Book chapter contributed by 2001 Abe Fellow Amy Borovoy in Carol Greenhouse’s edited volume, Ethnographies of Neoliberalism. This chapter is based on Borovoy’s project, “Shifting Youth Culture and the Management of Juvenile Behavioral Problems in Japan and the U.S.”
Since 2008, the global economic crisis has exposed and deepened the tensions between austerity and social security—not just as competing paradigms of recovery but also as fundamentally different visions of governmental and personal responsibility. In this sense, the core premise of neoliberalism—the dominant approach to government around the world since the 1980s—may by now have reached a certain political limit. Based on the premise that markets are more efficient than government, neoliberal reforms were pushed by powerful national and transnational organizations as conditions of investment, lending, and trade, often in the name of freedom. In the same spirit, governments increasingly turned to the private sector for what were formerly state functions. While it has become a commonplace to observe that neoliberalism refashioned citizenship around consumption, the essays in this volume demonstrate the incompleteness of that image—as the social limits of neoliberalism are inherent in its very practice.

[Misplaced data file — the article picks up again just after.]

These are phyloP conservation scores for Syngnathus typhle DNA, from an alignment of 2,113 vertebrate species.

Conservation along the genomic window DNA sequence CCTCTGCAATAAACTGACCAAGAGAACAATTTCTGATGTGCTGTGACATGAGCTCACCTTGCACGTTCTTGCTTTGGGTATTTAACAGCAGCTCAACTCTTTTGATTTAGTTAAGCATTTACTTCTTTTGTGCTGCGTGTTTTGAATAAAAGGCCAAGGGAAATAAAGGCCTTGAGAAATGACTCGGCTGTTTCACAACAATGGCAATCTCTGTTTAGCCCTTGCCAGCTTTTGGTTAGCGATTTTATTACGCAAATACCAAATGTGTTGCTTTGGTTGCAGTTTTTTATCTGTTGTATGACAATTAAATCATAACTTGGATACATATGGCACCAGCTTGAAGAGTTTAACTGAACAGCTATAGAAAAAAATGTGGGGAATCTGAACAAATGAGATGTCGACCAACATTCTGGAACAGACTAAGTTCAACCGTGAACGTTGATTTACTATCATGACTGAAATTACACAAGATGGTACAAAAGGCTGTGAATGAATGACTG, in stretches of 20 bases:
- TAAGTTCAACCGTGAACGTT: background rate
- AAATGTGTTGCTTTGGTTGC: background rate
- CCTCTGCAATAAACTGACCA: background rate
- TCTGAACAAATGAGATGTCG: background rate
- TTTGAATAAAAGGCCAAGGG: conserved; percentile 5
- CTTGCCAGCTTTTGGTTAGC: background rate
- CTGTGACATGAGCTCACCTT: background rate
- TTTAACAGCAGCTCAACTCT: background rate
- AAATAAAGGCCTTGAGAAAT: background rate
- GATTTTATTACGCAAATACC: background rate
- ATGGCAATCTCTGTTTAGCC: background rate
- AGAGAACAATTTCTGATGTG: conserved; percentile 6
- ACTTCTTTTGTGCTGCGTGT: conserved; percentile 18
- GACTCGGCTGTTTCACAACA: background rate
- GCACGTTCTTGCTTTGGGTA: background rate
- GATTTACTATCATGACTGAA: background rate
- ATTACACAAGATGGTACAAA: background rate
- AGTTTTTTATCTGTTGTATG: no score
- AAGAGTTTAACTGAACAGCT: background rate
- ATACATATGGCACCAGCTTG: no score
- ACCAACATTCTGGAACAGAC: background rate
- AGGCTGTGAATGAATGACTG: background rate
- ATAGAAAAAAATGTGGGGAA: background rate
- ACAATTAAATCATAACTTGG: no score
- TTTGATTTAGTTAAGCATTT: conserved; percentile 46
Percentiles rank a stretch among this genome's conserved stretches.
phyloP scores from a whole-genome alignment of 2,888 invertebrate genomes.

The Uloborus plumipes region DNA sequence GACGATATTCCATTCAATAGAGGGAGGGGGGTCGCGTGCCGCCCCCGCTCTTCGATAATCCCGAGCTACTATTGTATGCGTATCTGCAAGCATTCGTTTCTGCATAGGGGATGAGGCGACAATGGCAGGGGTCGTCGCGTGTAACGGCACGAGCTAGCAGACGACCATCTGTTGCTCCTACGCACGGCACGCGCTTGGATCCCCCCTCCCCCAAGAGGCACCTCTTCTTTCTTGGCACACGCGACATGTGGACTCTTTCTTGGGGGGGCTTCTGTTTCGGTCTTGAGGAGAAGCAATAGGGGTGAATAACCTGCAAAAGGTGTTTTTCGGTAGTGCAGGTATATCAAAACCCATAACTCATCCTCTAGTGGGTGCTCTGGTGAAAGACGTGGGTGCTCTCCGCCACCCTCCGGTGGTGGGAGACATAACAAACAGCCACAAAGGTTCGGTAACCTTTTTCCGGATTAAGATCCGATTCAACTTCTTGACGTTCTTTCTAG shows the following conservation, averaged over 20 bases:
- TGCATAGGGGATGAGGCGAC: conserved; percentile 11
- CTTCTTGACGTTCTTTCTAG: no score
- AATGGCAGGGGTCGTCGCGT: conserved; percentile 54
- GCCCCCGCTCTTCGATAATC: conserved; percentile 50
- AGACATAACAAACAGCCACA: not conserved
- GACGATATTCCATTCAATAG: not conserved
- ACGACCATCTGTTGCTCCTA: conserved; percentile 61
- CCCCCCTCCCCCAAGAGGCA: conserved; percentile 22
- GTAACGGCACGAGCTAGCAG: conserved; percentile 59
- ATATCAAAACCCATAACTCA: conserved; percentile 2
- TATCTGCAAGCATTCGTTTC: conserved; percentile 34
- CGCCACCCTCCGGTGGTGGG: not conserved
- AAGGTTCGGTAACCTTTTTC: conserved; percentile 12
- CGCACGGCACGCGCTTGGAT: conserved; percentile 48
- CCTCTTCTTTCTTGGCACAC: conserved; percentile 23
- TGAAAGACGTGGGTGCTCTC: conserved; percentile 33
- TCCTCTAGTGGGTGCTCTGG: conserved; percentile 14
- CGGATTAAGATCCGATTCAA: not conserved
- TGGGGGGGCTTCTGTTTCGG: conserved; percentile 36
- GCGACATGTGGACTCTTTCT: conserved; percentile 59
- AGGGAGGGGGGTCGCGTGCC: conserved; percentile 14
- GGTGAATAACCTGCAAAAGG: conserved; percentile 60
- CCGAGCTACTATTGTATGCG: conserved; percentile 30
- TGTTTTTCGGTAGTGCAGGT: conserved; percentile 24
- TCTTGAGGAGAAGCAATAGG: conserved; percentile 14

Ethnographies of Neoliberalism collects original ethnographic case studies of the effects of neoliberal reform on the conditions of social participation, such as new understandings of community, family, and gender roles, the commodification of learning, new forms of protest against corporate power, and the restructuring of local political institutions. Carol J. Greenhouse has brought together scholars in anthropology, communications, education, English, music, political science, religion, and sociology to focus on the emergent conditions of political agency under neoliberal regimes. This is the first volume to address the effects of neoliberal reform on people’s self-understandings as social and political actors. The essayists consider both the positive and negative unintended results of neoliberal reform, and the theoretical contradictions within neoliberalism, as illuminated by circumstances on the ground in Africa, Europe, South America, Japan, Russia, and the United States. With an emphasis on the value of ethnographic methods for understanding neoliberalism’s effects around the world in our own times, Ethnographies of Neoliberalism uncovers how people realize for themselves the limits of the market and act accordingly from their own understandings of partnership and solidarity.